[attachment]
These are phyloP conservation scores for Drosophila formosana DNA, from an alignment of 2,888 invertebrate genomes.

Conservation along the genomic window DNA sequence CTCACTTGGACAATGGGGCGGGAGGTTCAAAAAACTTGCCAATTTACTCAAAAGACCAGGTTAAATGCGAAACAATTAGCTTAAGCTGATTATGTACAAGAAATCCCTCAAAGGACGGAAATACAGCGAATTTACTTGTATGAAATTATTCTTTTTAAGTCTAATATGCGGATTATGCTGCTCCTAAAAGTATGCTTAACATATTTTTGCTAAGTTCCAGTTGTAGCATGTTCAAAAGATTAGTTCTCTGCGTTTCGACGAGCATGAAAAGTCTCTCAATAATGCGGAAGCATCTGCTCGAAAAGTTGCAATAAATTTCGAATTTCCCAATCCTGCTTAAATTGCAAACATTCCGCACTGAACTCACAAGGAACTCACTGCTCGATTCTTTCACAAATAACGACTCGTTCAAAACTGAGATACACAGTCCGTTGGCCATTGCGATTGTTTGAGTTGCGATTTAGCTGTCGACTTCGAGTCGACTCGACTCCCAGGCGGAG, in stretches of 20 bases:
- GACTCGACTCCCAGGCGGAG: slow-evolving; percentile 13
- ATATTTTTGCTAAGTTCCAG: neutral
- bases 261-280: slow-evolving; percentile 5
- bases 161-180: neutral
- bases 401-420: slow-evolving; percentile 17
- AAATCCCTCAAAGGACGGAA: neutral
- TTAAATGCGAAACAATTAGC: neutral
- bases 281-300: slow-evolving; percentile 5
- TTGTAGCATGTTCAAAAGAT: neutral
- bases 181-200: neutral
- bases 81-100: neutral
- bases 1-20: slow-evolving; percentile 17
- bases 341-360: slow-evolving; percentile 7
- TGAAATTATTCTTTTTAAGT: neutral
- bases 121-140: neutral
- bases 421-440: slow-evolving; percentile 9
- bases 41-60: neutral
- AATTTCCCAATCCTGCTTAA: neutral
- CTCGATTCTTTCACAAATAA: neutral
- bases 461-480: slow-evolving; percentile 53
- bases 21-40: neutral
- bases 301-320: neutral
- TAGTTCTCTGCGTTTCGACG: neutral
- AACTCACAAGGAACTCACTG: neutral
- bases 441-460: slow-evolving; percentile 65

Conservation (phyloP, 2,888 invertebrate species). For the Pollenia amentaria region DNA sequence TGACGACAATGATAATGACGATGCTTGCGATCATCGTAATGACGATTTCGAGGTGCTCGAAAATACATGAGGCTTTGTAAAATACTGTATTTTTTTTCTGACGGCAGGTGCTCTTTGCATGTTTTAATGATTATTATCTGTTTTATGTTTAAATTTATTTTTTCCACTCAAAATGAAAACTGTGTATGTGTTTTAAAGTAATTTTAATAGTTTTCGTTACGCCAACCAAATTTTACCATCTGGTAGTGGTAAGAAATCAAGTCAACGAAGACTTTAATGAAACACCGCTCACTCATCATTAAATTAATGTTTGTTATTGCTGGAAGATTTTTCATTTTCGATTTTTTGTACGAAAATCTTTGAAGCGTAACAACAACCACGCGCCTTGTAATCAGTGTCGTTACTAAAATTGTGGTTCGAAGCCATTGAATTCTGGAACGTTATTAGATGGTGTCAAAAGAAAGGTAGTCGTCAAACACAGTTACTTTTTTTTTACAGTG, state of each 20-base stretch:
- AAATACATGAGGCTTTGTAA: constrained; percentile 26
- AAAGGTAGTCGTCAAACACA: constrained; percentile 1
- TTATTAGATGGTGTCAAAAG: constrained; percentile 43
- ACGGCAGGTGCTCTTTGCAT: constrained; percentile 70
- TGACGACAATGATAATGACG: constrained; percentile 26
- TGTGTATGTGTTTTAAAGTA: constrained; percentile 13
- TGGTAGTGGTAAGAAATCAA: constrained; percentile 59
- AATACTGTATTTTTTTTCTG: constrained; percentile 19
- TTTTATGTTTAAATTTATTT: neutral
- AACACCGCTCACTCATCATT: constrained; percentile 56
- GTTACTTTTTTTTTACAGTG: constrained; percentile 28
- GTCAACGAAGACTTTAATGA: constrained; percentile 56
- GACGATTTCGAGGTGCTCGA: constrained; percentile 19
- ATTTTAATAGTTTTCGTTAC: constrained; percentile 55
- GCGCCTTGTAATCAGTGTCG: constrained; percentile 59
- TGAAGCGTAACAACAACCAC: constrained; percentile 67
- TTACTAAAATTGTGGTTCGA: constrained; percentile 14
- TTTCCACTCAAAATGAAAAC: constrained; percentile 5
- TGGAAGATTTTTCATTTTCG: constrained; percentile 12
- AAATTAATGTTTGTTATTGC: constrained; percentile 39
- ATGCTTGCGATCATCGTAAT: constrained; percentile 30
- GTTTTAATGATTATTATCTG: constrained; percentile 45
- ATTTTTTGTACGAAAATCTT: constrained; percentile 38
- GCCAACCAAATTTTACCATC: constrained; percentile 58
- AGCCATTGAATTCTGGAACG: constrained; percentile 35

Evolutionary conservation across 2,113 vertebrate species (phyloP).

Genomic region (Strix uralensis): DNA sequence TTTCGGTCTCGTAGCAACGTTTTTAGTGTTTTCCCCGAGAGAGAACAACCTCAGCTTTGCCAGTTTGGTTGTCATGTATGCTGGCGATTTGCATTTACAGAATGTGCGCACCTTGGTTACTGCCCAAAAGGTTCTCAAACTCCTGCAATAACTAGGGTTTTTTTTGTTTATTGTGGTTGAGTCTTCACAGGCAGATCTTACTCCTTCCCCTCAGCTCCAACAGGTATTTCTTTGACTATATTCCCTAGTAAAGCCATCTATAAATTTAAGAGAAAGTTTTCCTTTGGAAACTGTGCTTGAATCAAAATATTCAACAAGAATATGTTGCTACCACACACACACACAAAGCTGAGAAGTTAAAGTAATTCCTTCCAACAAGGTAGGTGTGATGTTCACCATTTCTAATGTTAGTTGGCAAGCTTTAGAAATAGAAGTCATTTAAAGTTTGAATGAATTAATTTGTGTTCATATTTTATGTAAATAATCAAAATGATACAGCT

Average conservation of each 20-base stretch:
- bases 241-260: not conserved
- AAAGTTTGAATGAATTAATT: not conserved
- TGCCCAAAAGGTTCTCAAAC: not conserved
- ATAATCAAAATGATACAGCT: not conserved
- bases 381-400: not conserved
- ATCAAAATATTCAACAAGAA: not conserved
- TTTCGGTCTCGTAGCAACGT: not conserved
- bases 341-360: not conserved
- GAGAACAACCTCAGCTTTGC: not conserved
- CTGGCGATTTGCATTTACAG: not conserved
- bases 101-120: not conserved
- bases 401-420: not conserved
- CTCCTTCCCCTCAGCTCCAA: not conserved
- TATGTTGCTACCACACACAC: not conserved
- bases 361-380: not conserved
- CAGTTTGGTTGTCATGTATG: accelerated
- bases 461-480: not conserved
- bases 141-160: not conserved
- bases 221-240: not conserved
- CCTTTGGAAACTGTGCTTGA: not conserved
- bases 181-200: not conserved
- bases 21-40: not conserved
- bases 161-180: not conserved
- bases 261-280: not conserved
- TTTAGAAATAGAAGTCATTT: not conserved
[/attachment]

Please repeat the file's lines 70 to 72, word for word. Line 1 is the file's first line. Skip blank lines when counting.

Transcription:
- TATGTTGCTACCACACACAC: not conserved
- bases 361-380: not conserved
- CAGTTTGGTTGTCATGTATG: accelerated